where wildly different is perfectly normal
Laughing at Chaos


Jen Torbeck Merrill is an Illinois-based writer, musician, marketing project manager, and gifted family advocate.The mom of two boys, she homeschooled her twice-exceptional teen through high school while happily sending his younger brother off to his high school every morning. Those days now in the past, she is settling into the somewhat quieter life of an empty-nester. She is a music educator by trade, with degrees in music education and flute performance. Long before she picked up a flute as a child, however, Jen wanted to be a writer, something that didn’t happen until she opened a Blogger account in 2006 and never looked back. Since that time, her writing has focused more on gifted families and advocacy. Her book, If This is a Gift, Can I Send It Back?: Surviving in the Land of the Gifted and Twice-Exceptional, struck a nerve with families who suspected Jen was living in their closet. Her second book, on the needs of gifted parents and self-care, is in progress; it is taking significantly longer than anticipated because the author herself struggles mightily with self-care and has been spending a lot of time banging her head on the keyboard and hyperventilating in writerly frustration. In the meantime she continues to blog at Laughing at Chaos.
From writing, Jen branched out into greater advocacy in gifted issues, particularly the needs of parents, personalized learning for gifted and twice-exceptional kids, and giftedness as wiring throughout life. She has partnered with Kate Arms of Signal Fire Coaching to develop an online class on self-care for parents of complex kids, and with Kate and Dr. Chris Wells of the Gifted Development Center to present a series of webinars on Thriving With Complexity.
Jen was a Gifted Homeschoolers Forum Ambassador and has presented at the National Association for Gifted Children conference (2013, 2022), the World Council for Gifted and Talented Children conference (2013), the Supporting Emotional Needs of the Gifted conference (2016, 2017, 2018, 2020, 2022), and the Illinois Association for Gifted Children Parents’ Day (2017, 2018). She was also the keynote speaker for the Twice-Exceptional Children’s Advocacy conference (2016) and one of the SENG keynote speakers at the annual convention in Houston (2019). Jen brings both her acquired wisdom and her experience as a teacher and mentor to her work in the service of parents, teaching them techniques and mentoring them into their own versions of success. Her intention is to support the parents of gifted and twice-exceptional kids, because they are the ones doing the heavy lifting and are too often ignored, patronized, and discredited. It is her hope that her sons never have to deal with these issues when they raise their own likely gifted children.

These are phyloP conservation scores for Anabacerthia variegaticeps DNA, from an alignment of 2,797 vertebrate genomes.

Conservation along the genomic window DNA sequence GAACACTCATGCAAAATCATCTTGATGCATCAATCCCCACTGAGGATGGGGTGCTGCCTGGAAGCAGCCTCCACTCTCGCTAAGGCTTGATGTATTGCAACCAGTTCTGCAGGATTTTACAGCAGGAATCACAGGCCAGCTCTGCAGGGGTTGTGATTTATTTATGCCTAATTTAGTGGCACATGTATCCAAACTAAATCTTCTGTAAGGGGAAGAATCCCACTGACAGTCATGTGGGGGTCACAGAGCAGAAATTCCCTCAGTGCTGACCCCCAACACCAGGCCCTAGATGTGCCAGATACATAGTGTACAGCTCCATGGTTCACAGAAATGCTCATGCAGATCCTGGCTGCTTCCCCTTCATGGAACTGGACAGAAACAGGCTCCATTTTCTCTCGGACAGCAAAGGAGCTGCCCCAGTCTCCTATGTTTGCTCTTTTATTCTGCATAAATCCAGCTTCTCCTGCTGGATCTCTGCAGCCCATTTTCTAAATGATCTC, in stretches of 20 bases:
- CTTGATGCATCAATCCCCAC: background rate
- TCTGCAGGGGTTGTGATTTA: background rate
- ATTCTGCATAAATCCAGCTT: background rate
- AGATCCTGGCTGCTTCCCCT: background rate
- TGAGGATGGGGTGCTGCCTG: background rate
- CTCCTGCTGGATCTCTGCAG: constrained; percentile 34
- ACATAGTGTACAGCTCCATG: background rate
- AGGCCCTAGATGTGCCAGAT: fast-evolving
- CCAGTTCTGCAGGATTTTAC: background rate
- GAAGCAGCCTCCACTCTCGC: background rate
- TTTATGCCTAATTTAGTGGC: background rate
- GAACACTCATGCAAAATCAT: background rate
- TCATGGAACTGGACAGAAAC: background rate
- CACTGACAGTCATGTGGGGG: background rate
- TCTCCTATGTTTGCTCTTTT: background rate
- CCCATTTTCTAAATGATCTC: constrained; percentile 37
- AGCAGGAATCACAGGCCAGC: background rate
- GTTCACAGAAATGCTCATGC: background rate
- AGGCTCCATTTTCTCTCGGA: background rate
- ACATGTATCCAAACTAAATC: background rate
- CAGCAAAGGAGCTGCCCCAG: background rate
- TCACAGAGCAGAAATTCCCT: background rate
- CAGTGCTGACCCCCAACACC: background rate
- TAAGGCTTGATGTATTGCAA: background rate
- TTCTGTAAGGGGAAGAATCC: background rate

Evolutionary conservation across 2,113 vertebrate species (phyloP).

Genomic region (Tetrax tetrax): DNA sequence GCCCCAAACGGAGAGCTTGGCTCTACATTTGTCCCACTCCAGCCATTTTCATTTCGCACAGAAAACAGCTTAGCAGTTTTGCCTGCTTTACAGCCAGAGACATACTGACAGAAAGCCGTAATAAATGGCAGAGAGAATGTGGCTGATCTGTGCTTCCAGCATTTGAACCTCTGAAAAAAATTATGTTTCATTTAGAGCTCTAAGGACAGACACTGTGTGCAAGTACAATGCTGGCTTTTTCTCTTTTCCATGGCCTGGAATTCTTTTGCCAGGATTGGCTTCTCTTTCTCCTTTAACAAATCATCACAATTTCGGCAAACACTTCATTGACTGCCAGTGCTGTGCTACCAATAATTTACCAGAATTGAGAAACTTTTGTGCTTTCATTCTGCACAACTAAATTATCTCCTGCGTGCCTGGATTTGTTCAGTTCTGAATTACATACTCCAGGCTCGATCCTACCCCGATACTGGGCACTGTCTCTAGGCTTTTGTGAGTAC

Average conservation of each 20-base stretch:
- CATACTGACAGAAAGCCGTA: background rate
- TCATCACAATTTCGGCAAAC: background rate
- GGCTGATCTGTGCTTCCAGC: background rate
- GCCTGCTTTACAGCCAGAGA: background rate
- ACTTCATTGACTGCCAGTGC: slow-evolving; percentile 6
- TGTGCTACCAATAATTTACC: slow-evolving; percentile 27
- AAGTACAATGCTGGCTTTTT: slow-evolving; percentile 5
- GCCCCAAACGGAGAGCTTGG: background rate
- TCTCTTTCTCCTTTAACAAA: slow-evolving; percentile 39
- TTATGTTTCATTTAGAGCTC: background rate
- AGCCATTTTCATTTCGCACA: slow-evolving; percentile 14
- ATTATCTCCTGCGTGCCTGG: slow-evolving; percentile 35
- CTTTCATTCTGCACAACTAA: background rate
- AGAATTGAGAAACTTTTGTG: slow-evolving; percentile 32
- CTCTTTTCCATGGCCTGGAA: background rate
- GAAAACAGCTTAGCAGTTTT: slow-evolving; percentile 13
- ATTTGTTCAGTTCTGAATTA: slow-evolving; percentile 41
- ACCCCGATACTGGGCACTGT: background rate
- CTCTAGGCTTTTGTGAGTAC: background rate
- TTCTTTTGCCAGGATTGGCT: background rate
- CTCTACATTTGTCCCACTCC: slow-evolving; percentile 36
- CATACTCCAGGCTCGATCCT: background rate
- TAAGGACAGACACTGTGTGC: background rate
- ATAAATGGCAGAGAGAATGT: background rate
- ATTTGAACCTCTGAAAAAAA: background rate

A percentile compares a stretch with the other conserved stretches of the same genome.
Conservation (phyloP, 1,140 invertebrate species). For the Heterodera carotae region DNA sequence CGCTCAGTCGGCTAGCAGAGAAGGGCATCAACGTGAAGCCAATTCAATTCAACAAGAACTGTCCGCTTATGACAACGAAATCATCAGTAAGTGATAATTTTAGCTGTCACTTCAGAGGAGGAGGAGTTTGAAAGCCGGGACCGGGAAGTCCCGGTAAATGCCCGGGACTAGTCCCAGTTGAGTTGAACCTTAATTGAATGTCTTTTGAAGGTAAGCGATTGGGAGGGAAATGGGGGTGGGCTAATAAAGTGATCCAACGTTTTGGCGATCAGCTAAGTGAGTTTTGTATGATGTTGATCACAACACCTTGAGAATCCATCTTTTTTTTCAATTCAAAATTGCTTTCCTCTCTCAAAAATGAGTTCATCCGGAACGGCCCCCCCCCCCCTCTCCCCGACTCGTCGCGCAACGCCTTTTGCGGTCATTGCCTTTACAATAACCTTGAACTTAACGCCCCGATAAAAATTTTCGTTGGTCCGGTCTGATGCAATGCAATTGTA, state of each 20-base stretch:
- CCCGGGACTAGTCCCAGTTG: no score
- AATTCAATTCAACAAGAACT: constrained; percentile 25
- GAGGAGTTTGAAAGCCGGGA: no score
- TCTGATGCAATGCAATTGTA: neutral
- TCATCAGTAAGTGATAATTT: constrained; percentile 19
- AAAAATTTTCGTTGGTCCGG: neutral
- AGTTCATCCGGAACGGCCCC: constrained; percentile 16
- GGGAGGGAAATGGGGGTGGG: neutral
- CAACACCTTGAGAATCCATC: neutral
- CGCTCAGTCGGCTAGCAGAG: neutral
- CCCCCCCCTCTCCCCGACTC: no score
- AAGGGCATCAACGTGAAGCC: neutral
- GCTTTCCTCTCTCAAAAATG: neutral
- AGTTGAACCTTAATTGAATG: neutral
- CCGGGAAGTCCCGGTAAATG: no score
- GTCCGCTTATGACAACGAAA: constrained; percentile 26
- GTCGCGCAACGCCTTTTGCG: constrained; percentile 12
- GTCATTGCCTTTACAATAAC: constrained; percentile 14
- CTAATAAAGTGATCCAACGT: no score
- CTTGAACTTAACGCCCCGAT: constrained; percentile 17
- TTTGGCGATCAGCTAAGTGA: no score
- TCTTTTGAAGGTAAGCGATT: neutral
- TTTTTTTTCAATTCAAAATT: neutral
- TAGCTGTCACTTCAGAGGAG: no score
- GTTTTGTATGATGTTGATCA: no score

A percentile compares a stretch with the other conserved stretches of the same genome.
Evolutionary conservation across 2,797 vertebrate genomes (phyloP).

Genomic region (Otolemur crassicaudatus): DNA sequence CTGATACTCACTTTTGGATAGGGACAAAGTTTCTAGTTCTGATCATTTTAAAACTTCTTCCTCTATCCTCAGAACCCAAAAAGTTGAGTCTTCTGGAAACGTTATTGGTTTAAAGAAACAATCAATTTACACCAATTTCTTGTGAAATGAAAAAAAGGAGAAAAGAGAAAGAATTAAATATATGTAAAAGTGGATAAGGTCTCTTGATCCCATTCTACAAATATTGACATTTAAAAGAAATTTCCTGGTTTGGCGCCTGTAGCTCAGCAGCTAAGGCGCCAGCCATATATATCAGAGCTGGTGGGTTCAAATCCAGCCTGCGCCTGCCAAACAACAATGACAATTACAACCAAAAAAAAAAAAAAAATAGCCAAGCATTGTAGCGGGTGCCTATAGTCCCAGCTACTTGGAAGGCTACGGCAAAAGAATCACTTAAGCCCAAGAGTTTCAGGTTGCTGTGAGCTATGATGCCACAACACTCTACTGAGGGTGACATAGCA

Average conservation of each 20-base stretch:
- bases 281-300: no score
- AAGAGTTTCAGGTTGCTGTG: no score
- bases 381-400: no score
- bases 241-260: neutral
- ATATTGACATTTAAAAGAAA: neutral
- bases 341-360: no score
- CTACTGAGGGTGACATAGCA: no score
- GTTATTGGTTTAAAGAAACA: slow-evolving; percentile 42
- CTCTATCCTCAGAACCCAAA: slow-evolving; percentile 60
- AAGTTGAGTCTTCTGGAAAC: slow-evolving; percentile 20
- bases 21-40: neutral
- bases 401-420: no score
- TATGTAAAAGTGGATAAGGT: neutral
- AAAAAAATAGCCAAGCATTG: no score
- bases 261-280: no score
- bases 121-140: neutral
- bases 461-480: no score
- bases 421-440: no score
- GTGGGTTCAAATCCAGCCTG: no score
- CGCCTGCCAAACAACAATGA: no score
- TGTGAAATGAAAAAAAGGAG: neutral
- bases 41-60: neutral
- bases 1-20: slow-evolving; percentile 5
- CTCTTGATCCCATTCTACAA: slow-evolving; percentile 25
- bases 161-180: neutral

Self-Care While Homeschooling: Huffington Post, 2014

Caring For Your Soul In This Age Of Fear: Huffington Post, 2017

Radio Health Journal

Mind Matters podcast

Embracing Intensity podcast

Understanding Our Gifted Journal



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  3. Win Marsh

    I just happened across your site. THANK YOU!!!!

    My 15 yo daughter has run out of high school math and science classes. She is moving into college dorms next fall to start a dual enrollment program. She has mild Aspergers, mild Tourette’s tics and a whole lot of OCD. While the other girls are talking about hair and makeup, she is talking about photons and astrophysics. There is nothing wrong with either conversation … But they are very different conversations.

    Have we pushed her through school? No. We have tried to delay her as long as possible. We have tried to let her be a child for as long as we could. At this point, our choices are limited. The local high school has AP classes but it would be a horrible social fit. We could home-school her and increase her social isolation. We could send her to the local junior college which would be an equally awkward socal fit .. Or we can send her to the dual enrollment program. It gives her to the chance to socialize with other teens her age, to pursue classes that she is interested in, and to grow in ways that she cannot at home. It also means we as parents have to give her up sooner that we want.

    Raising a twice exceptional child had to be one of the most socially isolating experiences a family can go through. She is our last .. And our only child still home. To compare her raising to that of a neuro-typical “bright” student — there just isn’t a comparison. Our older daughter was a gifted and talented student. She has a degree in engineering … But she was nothing like her little sister. This is a different planet. Different rules. Different kind of thinking. This is extreme intellect/brilliance mixed with social delays and anxieties. This is TOUGH .. But worth it.

Whaddya think?

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